Email. I’d happily ban it. But as that’s not really possible, I’d recommend restricting it’s use to a couple of periods a day and whizzing through the necessary replies. The flow dries up anyway as people don’t bother you as much when you’re not there in person. I do suggest that you learn to use message filters to file as much automatically as you can. If you can sift out the essential emails from the generally informative but not critical, then you can save a lot of time. There’s also the option to file emails from specific people in specific ways that may contribute to lowering your general stress levels. If you’ve got a colleague undergoing medical treatment and working from home, watch the tone of your emails. You simply don’t know what they’ve done in the day leading up to them reading said email (or where they read it from). Often many things that could be resolved easily face-to-face take on a life of their own with the imprecision of written communication, and worsened by the lens of being sick. Consider whether a short phone call that allows an instantaneous dialogue would be better instead of being a text-based nob (yes, phones, those devices that let people talk to one another, they’re quite a good invention), or asking someone else to get in touch. I also recommend the Boomerang app for Gmail that allows you to schedule emails  – at least then you can respond whenever you like and still model ‘good’ email practices like responding inside business hours. It also lets you whizz emails back to you in a certain period of time if you suffer with ‘it’s not on the first page of messages so it’s forgotten’ syndrome.

Ebb and Flow. For me, the only ebb and flow of work related things was how it fit around appointments and chemo and family. The other flow of the academic year with hectic weeks and marginally less hectic weeks is irrelevant. If it’s not possible to adjust deadlines to accommodate a consistent workload, then tasks need to be passed on or adjustments made to expectations about when things are done. For me, there simply wasn’t a way to work late into the evening to get x, y or z done because it was important. If it wasn’t done by the end of the day, it was done next working days. That’s probably frustrating for people to work with but it’s actually quite a reasonable thing to require and one that more people would benefit from.  Generally I was effective at getting my 35 hours a week in, some weekend/evening working accommodated appointments or pacing some tasks like marking exam scripts. I found it very difficult to stay sat in the same position marking for more than 40 minutes at a time so there were lots of wandering breaks. Being able to spread marking out over three days became critical at that point.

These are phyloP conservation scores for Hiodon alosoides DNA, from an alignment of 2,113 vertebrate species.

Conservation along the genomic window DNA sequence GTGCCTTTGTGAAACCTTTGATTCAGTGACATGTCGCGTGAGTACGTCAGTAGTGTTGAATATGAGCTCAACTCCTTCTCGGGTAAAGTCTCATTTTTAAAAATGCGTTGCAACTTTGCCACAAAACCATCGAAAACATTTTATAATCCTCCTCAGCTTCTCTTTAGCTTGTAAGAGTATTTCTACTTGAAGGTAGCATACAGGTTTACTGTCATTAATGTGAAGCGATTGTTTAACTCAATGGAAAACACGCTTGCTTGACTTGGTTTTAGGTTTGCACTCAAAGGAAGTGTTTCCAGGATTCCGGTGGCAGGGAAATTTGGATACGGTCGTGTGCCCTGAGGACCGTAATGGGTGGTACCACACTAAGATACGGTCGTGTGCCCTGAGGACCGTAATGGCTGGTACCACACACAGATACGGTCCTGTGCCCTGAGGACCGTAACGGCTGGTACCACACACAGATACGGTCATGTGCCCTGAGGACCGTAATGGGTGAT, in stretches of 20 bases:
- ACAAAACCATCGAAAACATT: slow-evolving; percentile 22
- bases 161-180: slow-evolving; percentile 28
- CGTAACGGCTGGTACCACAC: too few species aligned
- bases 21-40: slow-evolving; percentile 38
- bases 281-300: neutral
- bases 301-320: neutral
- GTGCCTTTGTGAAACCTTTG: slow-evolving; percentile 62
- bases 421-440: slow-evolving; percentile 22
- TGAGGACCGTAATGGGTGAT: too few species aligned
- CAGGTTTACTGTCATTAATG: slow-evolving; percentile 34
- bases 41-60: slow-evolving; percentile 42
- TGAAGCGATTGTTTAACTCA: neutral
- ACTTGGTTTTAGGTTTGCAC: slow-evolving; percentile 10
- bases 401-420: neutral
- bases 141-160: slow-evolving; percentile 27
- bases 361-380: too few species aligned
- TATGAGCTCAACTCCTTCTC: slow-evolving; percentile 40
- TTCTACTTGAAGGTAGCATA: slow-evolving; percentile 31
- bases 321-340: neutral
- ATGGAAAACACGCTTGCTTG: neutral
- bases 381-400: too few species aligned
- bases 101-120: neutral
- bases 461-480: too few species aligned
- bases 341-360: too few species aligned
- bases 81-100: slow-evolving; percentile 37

So what’s with the sick leave then if all of this worked so well? All of the above was simply exhausting and with the three weeks of daily weekday visits to the hospital that radiotherapy will bring, the whole ‘spinning plates while balancing on a tightrope’ act wasn’t going to cut it anymore.  I knew I had to take some leave after surgery anyway, and as the vast majority of teaching responsibilities were done, downtime seemed a good idea.  I am, however, counting down the minutes until the end of treatment.